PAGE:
socioeconomic status (SES)
A person’s position in society as determined by
income, wealth, occupation, education, and
place of residence.
When does low SES do most damage to human
The Life-Span Perspective
Development Is Multicultural
• Culture - patterns of behavior that are passed
from one generation to the next.
• Vygotsky described the interaction between
culture and education. (guided participation)
• Ethnic group - People whose ancestors were
born in the same region and who often share a
language, culture, and religion
The Life-Span Perspective
Development Is
• Genetics and
neuroscience are two of
the newer disciplines in
lifespan research.
• Every trait—psychological
as well as physical—is
influenced by genes.
The Life-Span Perspective
Development Is Plastic
• Human traits can be molded (as plastic can be),
yet people maintain a certain durability of
identity (as plastic does).
• Mirror neurons- Cells in an observer’s brain that
respond to an action performed by someone
else in the same way they would if the observer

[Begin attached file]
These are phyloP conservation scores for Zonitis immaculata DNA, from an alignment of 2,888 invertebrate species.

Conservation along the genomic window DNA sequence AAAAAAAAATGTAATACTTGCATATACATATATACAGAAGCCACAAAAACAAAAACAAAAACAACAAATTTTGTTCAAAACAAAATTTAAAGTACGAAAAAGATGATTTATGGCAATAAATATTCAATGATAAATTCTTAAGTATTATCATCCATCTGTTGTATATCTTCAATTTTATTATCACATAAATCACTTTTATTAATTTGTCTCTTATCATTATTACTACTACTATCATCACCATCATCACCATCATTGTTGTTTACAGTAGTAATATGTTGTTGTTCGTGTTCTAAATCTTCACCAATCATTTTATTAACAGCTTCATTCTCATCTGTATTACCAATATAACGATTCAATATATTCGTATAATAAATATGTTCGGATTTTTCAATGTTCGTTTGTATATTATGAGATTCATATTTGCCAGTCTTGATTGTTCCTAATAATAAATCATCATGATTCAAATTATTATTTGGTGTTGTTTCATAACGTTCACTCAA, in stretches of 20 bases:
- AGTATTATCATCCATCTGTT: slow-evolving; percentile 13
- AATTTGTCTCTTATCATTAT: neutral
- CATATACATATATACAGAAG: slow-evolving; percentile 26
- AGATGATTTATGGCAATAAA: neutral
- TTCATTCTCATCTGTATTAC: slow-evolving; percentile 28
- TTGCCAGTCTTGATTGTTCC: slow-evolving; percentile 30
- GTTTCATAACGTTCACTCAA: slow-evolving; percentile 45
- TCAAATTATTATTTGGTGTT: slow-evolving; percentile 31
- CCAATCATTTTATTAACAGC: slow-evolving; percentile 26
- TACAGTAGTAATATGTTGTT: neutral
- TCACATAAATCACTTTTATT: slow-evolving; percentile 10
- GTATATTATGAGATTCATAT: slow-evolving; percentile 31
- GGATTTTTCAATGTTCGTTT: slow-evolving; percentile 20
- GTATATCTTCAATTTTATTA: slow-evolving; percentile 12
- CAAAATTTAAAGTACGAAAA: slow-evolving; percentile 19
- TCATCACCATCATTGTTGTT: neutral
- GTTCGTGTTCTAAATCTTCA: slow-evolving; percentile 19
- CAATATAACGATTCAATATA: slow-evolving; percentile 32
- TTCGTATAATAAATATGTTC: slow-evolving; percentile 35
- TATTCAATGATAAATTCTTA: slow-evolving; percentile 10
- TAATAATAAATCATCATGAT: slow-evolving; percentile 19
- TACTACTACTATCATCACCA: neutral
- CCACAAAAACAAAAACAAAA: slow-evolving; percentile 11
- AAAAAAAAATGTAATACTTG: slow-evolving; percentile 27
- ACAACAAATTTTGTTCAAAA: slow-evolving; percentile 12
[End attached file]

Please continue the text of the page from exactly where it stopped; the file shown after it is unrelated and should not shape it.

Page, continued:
had actually performed that action.
Theories of Human
A developmental theory is a systematic
statement of principles and generalizations
that provides a framework for
understanding how and why people
change as they grow older.
Theories of Human
Psychoanalytic Theory
• A theory of human development that holds that
irrational, unconscious drives and motives, often
originating in childhood, underlie human
• Psychoanalytic theory originated with Sigmund
Freud (1856– 1939)
Theories of Human
Erickson’s Stages
• Erik Erikson (1902–1994)
• Described eight developmental stages, each
characterized by a challenging developmental